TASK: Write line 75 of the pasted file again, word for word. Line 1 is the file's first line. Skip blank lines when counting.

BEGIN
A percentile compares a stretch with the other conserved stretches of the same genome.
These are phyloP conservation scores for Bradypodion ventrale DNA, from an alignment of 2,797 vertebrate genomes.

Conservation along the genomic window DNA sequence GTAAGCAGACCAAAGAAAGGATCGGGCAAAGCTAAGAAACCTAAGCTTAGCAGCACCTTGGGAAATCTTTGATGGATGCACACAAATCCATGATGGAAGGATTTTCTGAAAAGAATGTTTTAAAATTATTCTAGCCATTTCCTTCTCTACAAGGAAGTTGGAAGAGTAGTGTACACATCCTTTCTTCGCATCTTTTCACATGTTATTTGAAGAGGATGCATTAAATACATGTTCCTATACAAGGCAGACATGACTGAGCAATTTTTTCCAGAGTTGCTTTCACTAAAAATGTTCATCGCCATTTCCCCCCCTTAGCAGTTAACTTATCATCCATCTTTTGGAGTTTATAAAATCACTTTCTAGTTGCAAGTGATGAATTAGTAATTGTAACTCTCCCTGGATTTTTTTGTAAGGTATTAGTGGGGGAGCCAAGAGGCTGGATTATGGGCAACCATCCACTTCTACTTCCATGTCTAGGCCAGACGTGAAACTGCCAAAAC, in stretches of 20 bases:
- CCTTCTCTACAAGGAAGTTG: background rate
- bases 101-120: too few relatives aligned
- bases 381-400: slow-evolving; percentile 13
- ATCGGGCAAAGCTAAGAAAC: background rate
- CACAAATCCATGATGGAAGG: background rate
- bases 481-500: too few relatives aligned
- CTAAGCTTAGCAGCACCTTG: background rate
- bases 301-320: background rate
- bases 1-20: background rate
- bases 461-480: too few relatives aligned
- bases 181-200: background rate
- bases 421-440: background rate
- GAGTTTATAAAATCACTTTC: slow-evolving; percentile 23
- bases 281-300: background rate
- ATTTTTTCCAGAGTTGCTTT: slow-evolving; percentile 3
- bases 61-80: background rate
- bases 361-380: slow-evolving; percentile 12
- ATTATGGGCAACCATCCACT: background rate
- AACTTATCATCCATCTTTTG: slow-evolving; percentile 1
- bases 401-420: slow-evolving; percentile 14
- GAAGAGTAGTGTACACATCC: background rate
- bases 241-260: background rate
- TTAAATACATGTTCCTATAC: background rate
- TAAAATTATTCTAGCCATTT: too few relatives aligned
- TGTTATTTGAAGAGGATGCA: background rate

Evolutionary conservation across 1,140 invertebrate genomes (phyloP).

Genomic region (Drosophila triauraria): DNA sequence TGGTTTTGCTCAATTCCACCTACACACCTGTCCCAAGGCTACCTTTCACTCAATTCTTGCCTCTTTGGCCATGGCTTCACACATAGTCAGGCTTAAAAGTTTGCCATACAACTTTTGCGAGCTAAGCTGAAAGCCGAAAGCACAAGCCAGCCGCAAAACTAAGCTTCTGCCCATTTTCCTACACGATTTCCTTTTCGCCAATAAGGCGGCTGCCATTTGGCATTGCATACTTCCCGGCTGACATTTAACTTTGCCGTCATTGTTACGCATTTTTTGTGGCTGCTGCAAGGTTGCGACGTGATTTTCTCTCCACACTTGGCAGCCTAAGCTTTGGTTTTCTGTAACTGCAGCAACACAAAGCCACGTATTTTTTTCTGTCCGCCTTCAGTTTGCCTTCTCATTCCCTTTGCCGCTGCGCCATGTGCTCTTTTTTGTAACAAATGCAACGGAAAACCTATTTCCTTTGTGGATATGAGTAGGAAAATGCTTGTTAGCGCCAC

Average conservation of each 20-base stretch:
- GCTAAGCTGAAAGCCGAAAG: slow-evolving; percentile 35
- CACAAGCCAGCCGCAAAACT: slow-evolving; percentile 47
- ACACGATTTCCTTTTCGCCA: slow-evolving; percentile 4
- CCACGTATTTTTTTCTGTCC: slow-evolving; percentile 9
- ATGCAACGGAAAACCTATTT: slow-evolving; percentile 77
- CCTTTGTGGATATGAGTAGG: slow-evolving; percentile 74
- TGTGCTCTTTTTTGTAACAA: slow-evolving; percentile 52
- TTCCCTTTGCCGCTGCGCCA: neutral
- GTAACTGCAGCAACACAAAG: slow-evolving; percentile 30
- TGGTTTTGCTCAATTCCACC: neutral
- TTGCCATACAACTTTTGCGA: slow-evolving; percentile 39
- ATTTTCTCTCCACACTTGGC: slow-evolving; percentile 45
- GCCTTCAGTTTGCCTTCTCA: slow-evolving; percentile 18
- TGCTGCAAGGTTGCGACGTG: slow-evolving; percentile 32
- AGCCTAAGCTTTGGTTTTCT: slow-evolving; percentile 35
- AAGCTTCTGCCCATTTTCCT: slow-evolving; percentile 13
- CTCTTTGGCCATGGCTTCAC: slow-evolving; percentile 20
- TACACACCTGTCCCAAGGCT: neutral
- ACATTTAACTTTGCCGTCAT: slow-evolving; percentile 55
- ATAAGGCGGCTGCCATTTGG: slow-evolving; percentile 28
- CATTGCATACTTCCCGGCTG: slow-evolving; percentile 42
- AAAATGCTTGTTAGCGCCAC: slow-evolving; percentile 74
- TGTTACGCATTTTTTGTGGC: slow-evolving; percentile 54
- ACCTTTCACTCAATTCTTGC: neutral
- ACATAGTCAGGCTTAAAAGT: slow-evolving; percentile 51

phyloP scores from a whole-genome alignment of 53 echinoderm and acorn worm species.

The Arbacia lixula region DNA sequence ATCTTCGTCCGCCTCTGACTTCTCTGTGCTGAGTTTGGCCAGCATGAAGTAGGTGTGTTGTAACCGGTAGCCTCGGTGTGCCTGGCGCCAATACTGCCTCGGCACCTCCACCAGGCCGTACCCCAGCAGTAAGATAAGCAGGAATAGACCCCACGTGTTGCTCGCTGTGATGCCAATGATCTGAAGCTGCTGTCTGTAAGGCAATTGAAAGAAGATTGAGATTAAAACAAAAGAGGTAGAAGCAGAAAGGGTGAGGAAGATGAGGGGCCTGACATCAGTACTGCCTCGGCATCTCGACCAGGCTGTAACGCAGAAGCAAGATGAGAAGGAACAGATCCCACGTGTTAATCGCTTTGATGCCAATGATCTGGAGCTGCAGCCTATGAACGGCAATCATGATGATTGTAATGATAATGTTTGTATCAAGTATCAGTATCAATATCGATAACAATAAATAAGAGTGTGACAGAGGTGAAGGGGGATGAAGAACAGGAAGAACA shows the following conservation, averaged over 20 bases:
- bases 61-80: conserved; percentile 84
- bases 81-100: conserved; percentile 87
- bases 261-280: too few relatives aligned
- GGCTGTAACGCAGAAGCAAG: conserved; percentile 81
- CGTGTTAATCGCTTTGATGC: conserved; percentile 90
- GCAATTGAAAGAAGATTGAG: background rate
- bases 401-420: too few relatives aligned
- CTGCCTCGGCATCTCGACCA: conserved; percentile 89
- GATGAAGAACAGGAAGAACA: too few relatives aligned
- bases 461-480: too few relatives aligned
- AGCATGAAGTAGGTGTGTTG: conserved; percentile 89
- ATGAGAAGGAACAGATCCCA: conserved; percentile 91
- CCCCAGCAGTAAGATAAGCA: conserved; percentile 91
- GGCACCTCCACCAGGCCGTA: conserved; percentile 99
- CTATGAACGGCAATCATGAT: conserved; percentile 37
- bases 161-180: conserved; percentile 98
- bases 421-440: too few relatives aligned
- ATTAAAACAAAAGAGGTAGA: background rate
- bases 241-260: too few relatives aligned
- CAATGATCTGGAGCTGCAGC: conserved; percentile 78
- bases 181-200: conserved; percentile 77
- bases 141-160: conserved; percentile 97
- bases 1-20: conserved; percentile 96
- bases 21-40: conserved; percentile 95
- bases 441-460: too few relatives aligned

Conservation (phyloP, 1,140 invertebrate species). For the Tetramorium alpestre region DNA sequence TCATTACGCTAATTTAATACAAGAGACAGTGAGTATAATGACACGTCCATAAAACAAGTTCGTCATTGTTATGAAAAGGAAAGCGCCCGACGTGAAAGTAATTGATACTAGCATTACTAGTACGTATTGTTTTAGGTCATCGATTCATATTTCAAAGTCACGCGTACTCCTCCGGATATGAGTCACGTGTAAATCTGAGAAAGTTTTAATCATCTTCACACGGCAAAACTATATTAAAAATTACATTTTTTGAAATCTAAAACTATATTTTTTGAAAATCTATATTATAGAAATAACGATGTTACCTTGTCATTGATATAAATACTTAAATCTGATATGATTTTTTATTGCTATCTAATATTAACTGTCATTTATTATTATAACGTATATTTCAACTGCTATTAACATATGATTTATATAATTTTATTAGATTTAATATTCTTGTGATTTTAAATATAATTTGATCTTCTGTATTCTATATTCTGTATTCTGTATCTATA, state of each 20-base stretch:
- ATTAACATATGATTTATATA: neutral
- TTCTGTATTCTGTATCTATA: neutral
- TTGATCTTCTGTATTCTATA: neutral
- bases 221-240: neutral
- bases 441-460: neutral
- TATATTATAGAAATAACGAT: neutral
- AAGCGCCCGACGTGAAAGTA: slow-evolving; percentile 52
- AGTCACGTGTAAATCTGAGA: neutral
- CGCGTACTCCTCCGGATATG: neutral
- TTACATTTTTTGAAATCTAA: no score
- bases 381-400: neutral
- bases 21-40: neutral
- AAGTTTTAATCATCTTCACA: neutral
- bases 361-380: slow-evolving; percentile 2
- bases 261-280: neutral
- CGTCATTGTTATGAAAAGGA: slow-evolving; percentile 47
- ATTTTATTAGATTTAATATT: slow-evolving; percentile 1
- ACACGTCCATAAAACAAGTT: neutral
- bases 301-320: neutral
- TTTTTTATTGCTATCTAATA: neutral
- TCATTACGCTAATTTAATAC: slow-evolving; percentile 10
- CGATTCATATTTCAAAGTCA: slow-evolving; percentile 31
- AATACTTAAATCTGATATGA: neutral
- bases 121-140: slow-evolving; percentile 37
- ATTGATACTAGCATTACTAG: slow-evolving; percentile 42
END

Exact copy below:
- bases 421-440: too few relatives aligned